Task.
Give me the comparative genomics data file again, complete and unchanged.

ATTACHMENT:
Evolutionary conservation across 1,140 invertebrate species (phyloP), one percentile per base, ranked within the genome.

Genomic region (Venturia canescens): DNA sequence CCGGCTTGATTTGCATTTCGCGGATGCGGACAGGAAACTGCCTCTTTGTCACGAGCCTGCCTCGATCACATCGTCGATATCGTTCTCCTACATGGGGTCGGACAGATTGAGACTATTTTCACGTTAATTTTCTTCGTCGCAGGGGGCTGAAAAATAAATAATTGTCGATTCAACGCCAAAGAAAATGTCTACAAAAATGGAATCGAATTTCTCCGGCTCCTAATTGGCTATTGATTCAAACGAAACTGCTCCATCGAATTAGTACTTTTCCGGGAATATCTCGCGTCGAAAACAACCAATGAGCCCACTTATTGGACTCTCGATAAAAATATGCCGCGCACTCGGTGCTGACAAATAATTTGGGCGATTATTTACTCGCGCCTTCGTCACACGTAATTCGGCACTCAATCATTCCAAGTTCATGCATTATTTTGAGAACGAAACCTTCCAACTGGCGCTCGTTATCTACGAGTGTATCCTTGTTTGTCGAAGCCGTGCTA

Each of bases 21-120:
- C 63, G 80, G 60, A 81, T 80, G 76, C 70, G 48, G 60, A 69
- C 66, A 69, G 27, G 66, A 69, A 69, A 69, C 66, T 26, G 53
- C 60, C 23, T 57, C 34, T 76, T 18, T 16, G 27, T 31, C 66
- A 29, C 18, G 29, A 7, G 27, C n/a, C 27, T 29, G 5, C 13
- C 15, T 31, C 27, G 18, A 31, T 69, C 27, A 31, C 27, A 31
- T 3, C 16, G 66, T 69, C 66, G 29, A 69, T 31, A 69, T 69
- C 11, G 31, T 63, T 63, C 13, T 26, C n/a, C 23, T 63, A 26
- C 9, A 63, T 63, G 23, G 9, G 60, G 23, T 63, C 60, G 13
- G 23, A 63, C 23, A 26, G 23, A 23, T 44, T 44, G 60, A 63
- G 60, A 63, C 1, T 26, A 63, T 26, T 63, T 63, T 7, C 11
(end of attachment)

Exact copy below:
Evolutionary conservation across 1,140 invertebrate species (phyloP), one percentile per base, ranked within the genome.

Genomic region (Venturia canescens): DNA sequence CCGGCTTGATTTGCATTTCGCGGATGCGGACAGGAAACTGCCTCTTTGTCACGAGCCTGCCTCGATCACATCGTCGATATCGTTCTCCTACATGGGGTCGGACAGATTGAGACTATTTTCACGTTAATTTTCTTCGTCGCAGGGGGCTGAAAAATAAATAATTGTCGATTCAACGCCAAAGAAAATGTCTACAAAAATGGAATCGAATTTCTCCGGCTCCTAATTGGCTATTGATTCAAACGAAACTGCTCCATCGAATTAGTACTTTTCCGGGAATATCTCGCGTCGAAAACAACCAATGAGCCCACTTATTGGACTCTCGATAAAAATATGCCGCGCACTCGGTGCTGACAAATAATTTGGGCGATTATTTACTCGCGCCTTCGTCACACGTAATTCGGCACTCAATCATTCCAAGTTCATGCATTATTTTGAGAACGAAACCTTCCAACTGGCGCTCGTTATCTACGAGTGTATCCTTGTTTGTCGAAGCCGTGCTA

Each of bases 21-120:
- C 63, G 80, G 60, A 81, T 80, G 76, C 70, G 48, G 60, A 69
- C 66, A 69, G 27, G 66, A 69, A 69, A 69, C 66, T 26, G 53
- C 60, C 23, T 57, C 34, T 76, T 18, T 16, G 27, T 31, C 66
- A 29, C 18, G 29, A 7, G 27, C n/a, C 27, T 29, G 5, C 13
- C 15, T 31, C 27, G 18, A 31, T 69, C 27, A 31, C 27, A 31
- T 3, C 16, G 66, T 69, C 66, G 29, A 69, T 31, A 69, T 69
- C 11, G 31, T 63, T 63, C 13, T 26, C n/a, C 23, T 63, A 26
- C 9, A 63, T 63, G 23, G 9, G 60, G 23, T 63, C 60, G 13
- G 23, A 63, C 23, A 26, G 23, A 23, T 44, T 44, G 60, A 63
- G 60, A 63, C 1, T 26, A 63, T 26, T 63, T 63, T 7, C 11